To some extent, perhaps, local law enforcement understands this. Across the nation, police have seemingly targeted reporters and television crews who are in the process of documenting the protests (the Seattle police, in fact, seemed to be aiming at Jo Ling Kent when they fired the flash-bang). Press cameras have been intentionally smashed, and a CNN reporter was arrested on live television. The resulting images give Americans a first-person view of what it’s like in the thick of a peaceful protest when police abruptly turn violent. They mark a gross miscalculation by the authorities — instead of being received by accepting viewers, they’re generating alarm and outcry. Most notably, this week’s display in Lafayette Square in Washington, D.C., intended to make President Trump look tough and in charge, had the opposite effect; headlines described how the police tear-gassed peaceful Americans for the sake of a photo-op.
On the one hand, the fact that the police are unashamed to act so aggressively in front of rolling cameras is chilling: It signals they largely don’t fear repercussions for cracking down on nonviolent protesters. But the material it generates could prove pivotal in persuading popular opinion to the side of the protests, and to sustaining the movement. After all, watching the live reports and browsing videos shared on social media makes it abundantly clear that, in many or even most cases, the police are the ones who are escalating tensions, including driving cars through crowds and opening fire with rubber bullets and flash-bang grenades on reporters trying to do their jobs.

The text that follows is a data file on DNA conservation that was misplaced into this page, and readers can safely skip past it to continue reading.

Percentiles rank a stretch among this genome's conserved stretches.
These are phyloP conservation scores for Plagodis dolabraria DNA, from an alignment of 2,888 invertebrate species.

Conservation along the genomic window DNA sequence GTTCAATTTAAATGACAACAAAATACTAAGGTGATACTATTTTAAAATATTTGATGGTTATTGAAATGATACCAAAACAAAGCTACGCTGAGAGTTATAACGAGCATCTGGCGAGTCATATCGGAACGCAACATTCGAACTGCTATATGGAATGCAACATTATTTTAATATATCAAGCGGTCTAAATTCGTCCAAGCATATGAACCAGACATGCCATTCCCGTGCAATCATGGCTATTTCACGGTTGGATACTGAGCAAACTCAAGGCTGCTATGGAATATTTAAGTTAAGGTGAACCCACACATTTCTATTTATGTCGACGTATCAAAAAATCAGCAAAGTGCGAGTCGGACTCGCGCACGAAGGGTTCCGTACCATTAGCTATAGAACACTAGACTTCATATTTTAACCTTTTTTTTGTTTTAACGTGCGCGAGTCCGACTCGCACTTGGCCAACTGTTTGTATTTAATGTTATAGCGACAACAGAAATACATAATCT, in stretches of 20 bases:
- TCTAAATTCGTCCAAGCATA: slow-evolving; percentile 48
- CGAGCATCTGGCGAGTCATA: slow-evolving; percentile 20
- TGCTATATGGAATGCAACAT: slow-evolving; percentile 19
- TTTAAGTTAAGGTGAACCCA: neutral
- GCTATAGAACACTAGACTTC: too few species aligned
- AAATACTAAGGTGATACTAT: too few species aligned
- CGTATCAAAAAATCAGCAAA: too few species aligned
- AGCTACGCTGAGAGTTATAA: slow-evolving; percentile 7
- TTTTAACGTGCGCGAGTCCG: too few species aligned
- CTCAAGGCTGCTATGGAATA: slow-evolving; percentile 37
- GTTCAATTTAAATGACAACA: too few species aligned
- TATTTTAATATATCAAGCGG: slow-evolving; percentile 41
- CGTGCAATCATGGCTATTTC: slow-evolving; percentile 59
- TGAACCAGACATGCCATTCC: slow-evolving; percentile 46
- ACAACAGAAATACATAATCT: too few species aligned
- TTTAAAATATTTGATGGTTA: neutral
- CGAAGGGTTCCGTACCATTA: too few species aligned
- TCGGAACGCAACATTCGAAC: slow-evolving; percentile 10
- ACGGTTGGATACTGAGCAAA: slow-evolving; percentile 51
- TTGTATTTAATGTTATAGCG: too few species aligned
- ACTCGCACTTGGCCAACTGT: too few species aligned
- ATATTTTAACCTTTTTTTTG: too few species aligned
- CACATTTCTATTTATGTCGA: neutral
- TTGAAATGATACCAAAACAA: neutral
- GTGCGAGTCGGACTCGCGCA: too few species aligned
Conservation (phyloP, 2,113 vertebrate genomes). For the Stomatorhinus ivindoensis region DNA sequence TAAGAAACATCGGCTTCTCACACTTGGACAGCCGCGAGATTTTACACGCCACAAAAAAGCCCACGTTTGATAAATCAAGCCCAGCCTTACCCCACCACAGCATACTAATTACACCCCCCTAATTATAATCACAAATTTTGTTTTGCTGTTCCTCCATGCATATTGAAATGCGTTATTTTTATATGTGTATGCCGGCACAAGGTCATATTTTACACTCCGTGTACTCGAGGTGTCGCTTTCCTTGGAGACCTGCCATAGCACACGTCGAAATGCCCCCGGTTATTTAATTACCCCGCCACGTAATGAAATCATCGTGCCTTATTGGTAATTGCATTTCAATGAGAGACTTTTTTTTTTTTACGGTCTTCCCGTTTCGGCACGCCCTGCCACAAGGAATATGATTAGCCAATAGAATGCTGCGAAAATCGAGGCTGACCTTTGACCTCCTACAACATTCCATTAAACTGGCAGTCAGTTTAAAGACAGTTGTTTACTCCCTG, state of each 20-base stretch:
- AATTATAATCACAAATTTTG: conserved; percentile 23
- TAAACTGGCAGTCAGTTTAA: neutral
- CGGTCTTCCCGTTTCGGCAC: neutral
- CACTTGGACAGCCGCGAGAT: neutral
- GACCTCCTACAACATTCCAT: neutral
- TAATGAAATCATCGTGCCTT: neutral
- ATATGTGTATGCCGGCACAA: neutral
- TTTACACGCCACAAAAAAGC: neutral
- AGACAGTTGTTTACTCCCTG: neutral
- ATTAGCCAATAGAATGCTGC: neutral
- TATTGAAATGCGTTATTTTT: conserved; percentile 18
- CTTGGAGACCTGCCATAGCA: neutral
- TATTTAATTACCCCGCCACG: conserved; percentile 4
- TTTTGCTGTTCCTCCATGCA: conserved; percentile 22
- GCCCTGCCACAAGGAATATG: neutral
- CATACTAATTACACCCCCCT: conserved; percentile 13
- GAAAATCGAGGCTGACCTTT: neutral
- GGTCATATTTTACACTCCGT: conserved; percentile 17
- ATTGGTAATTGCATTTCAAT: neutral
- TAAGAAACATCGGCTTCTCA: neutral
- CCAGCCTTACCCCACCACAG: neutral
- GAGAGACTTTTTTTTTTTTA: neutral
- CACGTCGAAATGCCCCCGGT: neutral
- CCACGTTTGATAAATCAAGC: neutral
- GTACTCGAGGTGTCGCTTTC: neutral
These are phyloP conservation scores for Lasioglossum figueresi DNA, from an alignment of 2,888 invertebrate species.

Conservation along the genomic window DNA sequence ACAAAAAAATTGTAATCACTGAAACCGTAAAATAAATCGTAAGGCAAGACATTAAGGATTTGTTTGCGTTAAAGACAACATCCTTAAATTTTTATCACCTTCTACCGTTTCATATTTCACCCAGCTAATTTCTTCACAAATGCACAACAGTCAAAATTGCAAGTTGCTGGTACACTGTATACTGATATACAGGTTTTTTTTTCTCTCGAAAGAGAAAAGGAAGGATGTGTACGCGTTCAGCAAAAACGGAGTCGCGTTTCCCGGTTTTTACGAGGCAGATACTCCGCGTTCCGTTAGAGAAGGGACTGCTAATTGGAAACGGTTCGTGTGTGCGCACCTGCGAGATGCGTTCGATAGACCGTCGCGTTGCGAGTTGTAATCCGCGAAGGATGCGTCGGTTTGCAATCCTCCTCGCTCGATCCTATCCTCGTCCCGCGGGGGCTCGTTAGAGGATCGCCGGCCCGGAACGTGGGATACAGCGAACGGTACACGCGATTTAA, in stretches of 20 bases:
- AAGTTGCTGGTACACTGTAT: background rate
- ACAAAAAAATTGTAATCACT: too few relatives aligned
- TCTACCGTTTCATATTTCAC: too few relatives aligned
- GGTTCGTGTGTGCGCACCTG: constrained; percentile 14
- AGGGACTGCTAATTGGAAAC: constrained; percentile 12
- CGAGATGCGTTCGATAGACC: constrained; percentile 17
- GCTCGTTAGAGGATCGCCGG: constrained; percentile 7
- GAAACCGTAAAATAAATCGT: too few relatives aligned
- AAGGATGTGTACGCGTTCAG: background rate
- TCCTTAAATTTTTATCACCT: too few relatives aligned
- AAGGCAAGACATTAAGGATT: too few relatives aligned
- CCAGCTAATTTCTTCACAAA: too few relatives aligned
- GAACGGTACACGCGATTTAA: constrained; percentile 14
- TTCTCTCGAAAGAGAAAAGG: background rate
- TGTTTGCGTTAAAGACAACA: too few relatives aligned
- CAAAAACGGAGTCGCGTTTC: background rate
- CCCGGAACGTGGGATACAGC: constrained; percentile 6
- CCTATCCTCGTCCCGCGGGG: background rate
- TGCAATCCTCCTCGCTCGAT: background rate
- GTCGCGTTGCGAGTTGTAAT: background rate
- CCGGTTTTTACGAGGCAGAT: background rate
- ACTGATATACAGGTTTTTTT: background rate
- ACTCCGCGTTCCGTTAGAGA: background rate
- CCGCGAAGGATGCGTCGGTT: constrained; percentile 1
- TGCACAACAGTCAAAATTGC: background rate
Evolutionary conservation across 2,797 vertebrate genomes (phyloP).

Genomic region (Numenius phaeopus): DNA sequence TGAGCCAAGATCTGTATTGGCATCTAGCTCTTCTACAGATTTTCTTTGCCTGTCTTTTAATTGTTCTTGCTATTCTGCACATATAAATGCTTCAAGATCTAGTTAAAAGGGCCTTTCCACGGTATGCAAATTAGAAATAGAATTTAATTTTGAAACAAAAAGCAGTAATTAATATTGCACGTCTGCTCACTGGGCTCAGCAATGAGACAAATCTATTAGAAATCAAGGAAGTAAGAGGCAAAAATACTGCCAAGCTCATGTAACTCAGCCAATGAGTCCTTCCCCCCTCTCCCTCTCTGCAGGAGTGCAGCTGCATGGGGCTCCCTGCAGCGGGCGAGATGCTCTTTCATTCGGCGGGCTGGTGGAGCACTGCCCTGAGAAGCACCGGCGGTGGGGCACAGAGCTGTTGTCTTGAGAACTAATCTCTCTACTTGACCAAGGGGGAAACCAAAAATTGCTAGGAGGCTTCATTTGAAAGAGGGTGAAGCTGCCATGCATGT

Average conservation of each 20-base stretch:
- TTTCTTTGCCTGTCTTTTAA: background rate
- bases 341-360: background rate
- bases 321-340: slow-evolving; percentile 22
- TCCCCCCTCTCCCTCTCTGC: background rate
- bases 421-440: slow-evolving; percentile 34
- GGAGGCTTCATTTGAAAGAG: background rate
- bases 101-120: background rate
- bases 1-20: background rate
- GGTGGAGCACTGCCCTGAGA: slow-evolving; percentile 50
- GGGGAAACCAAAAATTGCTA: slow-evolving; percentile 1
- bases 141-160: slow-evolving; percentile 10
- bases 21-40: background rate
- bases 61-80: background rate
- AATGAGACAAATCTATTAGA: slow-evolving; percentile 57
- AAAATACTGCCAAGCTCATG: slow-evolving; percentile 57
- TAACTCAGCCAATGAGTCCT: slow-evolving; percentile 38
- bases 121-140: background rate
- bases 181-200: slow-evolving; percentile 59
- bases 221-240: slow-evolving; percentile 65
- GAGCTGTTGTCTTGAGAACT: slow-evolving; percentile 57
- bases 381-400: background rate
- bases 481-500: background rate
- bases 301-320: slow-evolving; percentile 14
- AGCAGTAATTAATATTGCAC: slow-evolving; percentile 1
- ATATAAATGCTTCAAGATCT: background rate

It’s dramatic television, yes. But even more than that, it is bringing the mundane experiences of black Americans onto our nightly news.